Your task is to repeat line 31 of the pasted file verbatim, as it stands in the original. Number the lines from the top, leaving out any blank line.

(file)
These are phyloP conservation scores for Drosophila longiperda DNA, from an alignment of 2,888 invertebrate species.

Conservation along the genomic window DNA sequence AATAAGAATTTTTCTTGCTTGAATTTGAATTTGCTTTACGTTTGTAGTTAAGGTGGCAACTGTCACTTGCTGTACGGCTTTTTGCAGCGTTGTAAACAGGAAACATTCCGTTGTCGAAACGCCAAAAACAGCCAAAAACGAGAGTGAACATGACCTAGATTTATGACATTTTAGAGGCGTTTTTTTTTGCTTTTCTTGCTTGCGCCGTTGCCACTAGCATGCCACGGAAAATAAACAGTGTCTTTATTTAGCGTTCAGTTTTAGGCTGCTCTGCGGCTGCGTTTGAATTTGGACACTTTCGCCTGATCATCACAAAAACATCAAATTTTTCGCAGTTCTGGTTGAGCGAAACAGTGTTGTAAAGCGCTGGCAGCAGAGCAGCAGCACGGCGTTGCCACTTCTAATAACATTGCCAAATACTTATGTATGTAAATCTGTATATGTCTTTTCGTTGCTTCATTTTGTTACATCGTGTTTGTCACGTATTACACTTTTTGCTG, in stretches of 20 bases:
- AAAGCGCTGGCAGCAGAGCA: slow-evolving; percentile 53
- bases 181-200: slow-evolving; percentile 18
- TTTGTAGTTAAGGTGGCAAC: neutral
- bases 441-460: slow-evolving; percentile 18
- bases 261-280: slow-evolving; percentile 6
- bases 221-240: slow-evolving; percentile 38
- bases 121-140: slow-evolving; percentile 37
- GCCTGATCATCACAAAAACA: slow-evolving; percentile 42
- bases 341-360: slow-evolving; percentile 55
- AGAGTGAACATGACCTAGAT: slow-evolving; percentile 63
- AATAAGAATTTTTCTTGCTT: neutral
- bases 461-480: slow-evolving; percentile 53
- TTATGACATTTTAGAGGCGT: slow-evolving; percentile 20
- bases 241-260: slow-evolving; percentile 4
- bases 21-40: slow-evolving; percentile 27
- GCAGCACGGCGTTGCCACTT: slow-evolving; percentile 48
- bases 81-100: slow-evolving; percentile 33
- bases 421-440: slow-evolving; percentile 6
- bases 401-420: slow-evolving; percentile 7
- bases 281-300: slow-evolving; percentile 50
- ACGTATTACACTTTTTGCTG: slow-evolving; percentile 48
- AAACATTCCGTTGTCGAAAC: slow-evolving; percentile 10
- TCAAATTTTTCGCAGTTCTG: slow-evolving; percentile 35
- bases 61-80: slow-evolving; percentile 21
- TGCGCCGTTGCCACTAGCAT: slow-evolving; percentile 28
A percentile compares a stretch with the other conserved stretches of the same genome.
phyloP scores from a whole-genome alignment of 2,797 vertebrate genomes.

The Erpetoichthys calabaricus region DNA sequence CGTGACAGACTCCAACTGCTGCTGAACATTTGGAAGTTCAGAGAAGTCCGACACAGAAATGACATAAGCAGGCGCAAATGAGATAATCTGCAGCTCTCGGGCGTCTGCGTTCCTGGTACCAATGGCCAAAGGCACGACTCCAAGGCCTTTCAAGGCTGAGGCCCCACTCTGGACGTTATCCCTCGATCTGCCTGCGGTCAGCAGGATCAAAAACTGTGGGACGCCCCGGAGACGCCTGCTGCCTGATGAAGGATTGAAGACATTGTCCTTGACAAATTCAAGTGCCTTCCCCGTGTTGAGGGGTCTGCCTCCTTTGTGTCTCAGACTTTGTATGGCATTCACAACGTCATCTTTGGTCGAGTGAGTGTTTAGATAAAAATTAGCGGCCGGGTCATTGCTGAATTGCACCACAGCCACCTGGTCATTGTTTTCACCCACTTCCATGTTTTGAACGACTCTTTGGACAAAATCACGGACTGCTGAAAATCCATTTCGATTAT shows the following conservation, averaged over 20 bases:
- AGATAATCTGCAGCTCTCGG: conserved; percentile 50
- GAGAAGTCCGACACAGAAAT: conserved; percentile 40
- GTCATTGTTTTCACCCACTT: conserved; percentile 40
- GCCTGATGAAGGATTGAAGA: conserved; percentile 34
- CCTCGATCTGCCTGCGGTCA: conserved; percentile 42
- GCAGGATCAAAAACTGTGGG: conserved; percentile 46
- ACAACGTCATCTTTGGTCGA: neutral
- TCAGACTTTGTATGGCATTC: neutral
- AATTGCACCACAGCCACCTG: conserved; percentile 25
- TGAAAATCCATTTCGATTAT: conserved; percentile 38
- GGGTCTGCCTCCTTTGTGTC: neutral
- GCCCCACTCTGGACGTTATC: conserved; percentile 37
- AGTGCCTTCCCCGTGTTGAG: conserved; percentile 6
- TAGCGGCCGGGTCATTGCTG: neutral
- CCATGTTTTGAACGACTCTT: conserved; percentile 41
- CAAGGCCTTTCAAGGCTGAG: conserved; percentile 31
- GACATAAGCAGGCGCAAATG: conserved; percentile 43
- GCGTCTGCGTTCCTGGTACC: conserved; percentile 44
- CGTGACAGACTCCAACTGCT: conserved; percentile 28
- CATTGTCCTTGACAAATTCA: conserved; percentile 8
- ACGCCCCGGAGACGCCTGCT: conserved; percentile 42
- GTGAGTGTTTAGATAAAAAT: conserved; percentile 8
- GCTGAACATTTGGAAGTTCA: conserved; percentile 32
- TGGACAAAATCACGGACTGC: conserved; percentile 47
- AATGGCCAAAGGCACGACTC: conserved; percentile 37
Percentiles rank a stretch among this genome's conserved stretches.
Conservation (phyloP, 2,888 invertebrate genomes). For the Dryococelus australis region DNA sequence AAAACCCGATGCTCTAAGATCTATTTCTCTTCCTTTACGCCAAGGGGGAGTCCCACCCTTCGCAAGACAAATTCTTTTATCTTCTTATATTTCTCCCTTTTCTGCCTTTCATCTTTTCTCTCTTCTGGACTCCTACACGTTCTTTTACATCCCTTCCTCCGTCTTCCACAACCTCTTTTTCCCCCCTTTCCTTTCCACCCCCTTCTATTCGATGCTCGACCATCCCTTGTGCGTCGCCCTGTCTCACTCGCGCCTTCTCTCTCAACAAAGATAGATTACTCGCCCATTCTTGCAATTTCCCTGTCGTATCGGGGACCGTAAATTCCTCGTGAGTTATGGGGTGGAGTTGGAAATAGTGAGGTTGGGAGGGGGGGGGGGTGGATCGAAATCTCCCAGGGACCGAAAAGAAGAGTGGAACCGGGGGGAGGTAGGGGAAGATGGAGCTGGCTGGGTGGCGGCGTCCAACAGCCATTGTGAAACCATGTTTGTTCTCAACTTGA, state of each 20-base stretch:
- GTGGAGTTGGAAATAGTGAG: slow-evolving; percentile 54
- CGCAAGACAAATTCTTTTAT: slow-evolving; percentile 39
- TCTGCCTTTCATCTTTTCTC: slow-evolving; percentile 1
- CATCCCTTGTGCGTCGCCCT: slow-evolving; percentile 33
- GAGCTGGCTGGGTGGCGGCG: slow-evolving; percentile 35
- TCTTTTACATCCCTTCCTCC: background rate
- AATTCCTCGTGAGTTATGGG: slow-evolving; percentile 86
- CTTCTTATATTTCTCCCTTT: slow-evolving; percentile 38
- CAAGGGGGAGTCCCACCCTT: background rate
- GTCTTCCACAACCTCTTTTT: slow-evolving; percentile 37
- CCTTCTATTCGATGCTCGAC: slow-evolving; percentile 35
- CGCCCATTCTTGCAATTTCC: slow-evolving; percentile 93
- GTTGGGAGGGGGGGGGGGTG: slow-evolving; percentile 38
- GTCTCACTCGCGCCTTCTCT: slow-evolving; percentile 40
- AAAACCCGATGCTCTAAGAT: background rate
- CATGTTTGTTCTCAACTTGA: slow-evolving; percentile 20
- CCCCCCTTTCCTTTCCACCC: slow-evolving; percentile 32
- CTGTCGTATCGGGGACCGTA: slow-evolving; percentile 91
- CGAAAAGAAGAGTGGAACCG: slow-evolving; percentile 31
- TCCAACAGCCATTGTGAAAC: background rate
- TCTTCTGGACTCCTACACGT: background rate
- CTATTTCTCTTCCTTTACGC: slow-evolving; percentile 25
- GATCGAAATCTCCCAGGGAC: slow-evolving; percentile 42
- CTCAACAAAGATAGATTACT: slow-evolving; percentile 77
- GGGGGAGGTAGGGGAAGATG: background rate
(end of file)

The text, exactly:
- AGATAATCTGCAGCTCTCGG: conserved; percentile 50